Courageous civil rights activist, the Rev. Fred Shuttlesworth, dead at 89
HERB BOYD Special to the AmNews | 10/13/2011, 11:42 a.m.
Shuttlesworth was born Freddie Lee Robinson on March 18, 1922, in rural Mount Meigs, Ala. He took the surname Shuttlesworth from his mother's second husband. He had eight sisters and brothers, and the family supplemented its income by sharecropping and making moonshine liquor, an activity for which Shuttlesworth was sentenced to two years probation in 1940.
The earlier quote from Branch fills in his life until the mid-'50s, when he was totally involved in the Civil Rights Movement, working in concert with King.
One incident that occurred on Christmas Day in 1956 is indicative of Shuttlesworth's resolve and unflinching stance against danger. After surviving the bombing of his home, Shuttlesworth was approached by a police officer who told him that if he were in his place, "I'd get out of town as quick as I can."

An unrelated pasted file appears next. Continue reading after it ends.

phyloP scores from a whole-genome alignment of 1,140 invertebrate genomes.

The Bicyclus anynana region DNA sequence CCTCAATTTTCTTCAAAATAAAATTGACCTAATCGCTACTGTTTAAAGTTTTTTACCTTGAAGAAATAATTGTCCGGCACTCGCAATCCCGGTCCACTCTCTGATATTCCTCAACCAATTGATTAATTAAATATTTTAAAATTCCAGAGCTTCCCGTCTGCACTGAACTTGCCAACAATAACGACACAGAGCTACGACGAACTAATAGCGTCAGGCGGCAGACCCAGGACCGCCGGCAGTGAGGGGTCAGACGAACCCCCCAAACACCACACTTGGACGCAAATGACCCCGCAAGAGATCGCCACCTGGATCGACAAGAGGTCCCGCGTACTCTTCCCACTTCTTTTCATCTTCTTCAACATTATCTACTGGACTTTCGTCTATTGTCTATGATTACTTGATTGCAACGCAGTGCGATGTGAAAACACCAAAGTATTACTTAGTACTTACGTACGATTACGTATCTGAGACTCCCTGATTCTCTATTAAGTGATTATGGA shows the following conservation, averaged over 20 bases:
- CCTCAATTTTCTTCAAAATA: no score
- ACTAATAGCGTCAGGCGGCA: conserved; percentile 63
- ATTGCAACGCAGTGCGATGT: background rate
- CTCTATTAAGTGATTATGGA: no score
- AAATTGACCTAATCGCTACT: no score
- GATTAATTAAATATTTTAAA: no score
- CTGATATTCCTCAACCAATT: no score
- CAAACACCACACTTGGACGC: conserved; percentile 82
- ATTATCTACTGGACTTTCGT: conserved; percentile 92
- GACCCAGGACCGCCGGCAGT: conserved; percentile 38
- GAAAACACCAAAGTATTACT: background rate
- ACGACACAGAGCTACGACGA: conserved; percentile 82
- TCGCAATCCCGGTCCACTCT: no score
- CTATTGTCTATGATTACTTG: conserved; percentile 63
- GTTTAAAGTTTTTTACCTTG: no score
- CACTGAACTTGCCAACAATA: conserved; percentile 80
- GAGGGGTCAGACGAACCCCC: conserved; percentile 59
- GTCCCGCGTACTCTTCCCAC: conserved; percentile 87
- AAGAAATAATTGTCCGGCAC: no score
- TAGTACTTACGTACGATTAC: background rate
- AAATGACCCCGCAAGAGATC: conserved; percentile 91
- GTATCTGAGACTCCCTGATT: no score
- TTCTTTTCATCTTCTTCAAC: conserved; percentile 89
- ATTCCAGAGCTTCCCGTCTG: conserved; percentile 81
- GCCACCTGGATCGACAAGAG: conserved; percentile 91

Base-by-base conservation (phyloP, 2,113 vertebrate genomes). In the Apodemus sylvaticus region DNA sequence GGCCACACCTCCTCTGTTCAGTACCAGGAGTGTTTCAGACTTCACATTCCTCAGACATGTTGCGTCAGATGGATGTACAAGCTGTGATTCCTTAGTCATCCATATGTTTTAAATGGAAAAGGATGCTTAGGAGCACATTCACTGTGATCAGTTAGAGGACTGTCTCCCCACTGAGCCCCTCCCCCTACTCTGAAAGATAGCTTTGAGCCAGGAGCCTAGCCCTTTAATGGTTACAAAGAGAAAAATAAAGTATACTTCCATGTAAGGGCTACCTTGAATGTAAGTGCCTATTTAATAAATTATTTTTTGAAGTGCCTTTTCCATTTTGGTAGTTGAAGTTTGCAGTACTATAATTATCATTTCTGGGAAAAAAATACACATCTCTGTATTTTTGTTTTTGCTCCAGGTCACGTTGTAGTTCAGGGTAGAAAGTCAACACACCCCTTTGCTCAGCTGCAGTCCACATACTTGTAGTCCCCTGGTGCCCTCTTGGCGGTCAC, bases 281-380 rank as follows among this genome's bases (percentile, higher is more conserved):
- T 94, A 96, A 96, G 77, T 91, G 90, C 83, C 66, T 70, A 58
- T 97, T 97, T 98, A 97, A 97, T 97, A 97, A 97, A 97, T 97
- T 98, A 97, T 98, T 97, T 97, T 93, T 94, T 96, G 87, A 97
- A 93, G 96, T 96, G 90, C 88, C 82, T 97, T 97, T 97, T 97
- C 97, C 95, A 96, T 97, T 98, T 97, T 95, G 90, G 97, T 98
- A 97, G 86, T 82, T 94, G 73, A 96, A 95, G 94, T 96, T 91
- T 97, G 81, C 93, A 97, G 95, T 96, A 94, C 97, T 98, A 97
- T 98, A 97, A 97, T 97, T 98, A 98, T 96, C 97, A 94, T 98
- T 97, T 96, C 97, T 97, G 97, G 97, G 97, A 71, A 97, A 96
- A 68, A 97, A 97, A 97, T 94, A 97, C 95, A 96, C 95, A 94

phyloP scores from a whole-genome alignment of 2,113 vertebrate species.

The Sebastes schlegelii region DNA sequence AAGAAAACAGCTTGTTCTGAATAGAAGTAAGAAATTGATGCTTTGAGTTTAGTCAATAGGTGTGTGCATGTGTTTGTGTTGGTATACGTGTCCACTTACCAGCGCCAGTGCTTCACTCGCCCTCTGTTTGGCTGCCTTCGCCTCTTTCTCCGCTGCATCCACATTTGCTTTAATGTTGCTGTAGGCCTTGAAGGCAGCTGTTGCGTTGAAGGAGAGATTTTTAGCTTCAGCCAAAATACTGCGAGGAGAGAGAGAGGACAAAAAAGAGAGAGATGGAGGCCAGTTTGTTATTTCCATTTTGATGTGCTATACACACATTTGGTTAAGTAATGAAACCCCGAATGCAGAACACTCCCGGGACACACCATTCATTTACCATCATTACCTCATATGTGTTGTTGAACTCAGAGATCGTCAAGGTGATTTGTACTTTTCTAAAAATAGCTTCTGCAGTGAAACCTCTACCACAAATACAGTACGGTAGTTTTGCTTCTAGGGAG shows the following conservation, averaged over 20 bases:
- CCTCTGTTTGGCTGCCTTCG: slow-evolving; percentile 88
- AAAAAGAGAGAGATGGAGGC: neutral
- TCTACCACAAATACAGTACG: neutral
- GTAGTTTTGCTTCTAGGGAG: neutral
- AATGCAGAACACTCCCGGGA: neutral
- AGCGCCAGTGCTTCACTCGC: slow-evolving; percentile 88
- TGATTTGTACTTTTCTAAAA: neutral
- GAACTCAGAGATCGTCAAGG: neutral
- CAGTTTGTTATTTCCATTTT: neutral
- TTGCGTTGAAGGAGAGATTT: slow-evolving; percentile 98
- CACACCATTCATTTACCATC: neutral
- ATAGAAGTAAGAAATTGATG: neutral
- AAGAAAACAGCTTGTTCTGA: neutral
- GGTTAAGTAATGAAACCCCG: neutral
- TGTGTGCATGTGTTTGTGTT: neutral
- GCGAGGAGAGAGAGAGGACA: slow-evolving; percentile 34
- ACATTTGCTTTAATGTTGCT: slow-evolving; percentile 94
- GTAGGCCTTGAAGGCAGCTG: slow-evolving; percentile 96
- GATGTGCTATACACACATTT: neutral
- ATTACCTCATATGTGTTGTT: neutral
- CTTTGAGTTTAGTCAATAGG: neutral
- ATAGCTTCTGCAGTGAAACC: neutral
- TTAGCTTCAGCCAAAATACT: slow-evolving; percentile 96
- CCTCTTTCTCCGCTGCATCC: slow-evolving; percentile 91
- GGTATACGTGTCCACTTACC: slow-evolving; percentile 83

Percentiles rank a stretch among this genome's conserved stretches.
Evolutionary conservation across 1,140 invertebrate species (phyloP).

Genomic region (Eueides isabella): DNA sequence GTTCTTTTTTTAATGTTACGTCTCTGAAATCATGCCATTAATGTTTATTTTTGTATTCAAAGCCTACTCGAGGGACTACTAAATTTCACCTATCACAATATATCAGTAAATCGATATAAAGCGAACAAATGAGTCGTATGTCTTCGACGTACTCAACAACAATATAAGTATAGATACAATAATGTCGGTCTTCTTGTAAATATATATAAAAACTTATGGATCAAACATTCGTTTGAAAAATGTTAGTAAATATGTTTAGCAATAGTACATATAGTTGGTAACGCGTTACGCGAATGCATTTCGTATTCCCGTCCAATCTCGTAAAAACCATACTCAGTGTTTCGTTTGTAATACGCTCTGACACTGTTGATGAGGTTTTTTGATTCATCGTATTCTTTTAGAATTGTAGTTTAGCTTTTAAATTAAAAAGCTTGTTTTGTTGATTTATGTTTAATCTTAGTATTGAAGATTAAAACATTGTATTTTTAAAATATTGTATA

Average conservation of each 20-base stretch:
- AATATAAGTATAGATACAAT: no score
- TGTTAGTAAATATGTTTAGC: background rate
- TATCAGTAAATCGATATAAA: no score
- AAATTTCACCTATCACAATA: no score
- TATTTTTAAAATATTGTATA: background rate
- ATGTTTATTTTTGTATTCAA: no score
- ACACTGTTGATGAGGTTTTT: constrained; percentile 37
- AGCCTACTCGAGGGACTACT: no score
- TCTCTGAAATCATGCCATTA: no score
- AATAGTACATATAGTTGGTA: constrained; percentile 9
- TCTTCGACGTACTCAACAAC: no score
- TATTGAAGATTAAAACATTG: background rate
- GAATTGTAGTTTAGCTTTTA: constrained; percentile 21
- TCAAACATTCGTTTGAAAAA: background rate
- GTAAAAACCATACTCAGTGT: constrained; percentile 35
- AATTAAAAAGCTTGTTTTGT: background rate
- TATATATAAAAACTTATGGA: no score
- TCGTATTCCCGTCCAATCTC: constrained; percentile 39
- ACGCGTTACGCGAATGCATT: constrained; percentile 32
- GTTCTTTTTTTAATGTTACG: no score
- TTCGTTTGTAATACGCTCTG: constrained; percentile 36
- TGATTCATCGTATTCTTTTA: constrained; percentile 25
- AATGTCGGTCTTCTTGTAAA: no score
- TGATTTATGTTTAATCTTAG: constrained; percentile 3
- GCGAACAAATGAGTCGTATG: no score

"But officer, you are not me," Shuttlesworth replied. "And you can go back and tell your Klan brethren that if God could deliver me through all of this, I'm here for the duration, and the war is just beginning."
And that would be his promise and his position, though he did move temporarily to Cincinnati only to return to Birmingham later.
Besides his wife, Shuttlesworth is survived by four daughters, Patricia Massengill, Ruby "Ricky" Bester, Carolyn Shuttlesworth and Maria Murdock; a son, Fred Jr.; a stepdaughter, Audrey Wilson; five sisters, Betty Williams, Truzella Brazil, Ernestine Grimes, Iwilder Reid and Eula Mitchell; 14 grandchildren; 20 great-grandchildren; and one great-great-grandchild.
In 2008, the city renamed its main airport Birmingham-Shuttlesworth International Airport.
Among the lasting memories for a man of great memory was being pushed across the Edmund Pettus Bridge in Selma by President Barack Obama in 2009 during a memorial celebration of the infamous "Bloody Sunday" in 1965.